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How to Train a Maltipoo: 9 Vet-Approved Tips

Written by: Nicole Cosgrove

Last Updated on May 24, 2024 by Dogster Team

maltipoo training with owner

How to Train a Maltipoo: 9 Vet-Approved Tips


Dr. Paola Cuevas Photo


Dr. Paola Cuevas

Veterinarian, MVZ

The information is current and up-to-date in accordance with the latest veterinarian research.

Learn more »

Maltipoos are a cute combination of a Poodle and a Maltese, and they are sweet, playful, and highly intelligent. Not only are Maltipoos easy to love, but they are easy to train.

Training your Maltipoos from a young age will set the foundation for them to grow into confident adults. From the moment you bring them home, training can begin.

Training may seem overwhelming, and while all Maltipoos will respond differently, these tips will help you train your dog and set them up for success.

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Before you Start

You should begin house and basic obedience training immediately even if your puppy is less than 3 months old.  When a dog is 3 or 4 months old, they have long enough focus and concentration to begin learning command combinations. There are several aspects of training which are important for a puppy: house training, obedience training, and socialization.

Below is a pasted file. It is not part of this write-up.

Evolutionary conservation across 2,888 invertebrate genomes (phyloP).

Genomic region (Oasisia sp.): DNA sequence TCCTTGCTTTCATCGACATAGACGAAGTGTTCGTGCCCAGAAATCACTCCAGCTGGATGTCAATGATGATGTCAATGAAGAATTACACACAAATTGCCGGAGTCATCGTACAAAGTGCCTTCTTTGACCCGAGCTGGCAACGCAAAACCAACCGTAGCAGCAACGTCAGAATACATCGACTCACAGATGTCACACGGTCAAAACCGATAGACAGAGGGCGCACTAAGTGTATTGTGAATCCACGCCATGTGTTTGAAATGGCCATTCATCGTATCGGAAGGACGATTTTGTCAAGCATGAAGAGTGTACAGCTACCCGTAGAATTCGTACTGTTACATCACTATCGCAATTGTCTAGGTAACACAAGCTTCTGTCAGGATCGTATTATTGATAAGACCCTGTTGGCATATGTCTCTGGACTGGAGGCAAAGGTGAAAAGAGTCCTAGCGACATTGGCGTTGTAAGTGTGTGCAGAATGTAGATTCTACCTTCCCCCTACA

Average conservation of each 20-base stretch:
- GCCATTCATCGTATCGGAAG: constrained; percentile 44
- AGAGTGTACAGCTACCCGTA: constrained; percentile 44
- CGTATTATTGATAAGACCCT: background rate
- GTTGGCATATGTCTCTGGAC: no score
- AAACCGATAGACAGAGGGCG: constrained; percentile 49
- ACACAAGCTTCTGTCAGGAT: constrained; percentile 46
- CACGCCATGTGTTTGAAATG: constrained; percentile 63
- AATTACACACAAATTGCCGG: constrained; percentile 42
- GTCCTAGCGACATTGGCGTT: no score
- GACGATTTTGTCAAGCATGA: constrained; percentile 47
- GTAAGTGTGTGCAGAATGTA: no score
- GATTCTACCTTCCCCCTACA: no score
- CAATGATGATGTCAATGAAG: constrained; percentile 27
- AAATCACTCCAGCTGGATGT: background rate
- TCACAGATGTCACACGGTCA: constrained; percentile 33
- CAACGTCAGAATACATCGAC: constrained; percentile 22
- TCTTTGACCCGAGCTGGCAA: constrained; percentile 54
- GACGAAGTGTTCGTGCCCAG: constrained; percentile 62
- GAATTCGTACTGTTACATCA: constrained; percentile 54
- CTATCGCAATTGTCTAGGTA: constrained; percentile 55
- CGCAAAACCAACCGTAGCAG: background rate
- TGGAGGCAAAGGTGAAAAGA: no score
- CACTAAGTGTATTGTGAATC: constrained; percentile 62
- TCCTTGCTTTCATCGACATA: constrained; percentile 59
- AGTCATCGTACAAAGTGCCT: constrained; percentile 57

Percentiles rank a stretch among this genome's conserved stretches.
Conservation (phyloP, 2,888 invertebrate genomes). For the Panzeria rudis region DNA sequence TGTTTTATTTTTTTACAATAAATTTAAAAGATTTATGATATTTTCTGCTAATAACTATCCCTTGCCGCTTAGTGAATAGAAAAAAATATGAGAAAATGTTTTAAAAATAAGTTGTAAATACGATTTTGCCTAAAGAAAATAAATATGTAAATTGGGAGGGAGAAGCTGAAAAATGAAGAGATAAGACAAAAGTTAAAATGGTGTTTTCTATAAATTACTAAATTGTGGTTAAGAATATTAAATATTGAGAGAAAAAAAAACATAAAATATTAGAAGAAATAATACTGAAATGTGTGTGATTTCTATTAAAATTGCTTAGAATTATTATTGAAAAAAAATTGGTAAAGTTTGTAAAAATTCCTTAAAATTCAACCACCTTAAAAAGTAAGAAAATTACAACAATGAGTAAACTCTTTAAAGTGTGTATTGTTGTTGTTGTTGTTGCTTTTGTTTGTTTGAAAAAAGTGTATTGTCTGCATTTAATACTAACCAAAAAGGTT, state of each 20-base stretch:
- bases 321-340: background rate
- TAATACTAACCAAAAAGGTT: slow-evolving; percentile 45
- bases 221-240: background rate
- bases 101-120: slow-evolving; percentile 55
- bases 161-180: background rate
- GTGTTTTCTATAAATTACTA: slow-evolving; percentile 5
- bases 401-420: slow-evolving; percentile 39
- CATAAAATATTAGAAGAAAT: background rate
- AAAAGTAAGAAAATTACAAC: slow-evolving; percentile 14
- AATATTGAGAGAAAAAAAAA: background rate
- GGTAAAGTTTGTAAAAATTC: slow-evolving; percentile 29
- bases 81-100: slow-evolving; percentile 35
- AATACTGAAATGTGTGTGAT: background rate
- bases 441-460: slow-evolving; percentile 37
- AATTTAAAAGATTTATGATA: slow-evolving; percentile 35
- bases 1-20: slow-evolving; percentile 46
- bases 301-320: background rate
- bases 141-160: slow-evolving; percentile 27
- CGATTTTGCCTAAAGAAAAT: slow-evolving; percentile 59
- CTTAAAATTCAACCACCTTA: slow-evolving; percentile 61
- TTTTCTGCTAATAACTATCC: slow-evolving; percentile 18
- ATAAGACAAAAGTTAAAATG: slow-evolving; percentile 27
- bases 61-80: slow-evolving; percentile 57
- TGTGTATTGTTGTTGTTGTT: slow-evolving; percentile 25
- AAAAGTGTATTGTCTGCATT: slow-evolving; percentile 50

Every dog should be familiar with a few basic commands to make training a smooth process. The basic commands are sit, stay, and come.

Before beginning the training, you will need your dog’s favorite treats and a collar and leash.

Cute Maltipoo puppy lying on a carpet
Image Credit: KDdesign_photo_video, Shutterstock

How to Train a Maltipoo

1.  Be Consistent

Consistency when training is imperative since dogs require it to learn and acquire new habits. When training your Maltipoo, you expect it to be consistent and learn to perform the same action or behavior on command, so you must also be consistent. There needs to be consistency in how you train and which commands you use, and every family member must be on the same wavelength.

Cute Maltipoo isolated on white background
Image Credit: Anton Vierietin, Shutterstock

2. Focus on One Issue at a Time

While a minor behavioral issue may appear insignificant initially, it tends to grow over time if not appropriately addressed. Your dog must understand and thrive on basic commands to be trained in more complex tasks. For example, if your dog cannot sit when you attach the leash, you cannot expect them to sit and wait for their walk by the door.

If you do not properly teach one command or task that leads to the next, you and your dog will lose patience, interest, and energy, making training more difficult.

3. Challenge your Maltipoo

Maltipoos are intelligent little dogs, and you must keep them entertained. If your Maltipoo is not mentally stimulated, it can lead to chronic boredom, which can cause unwanted behavior such as excessive barking, destructive behavior, and depression.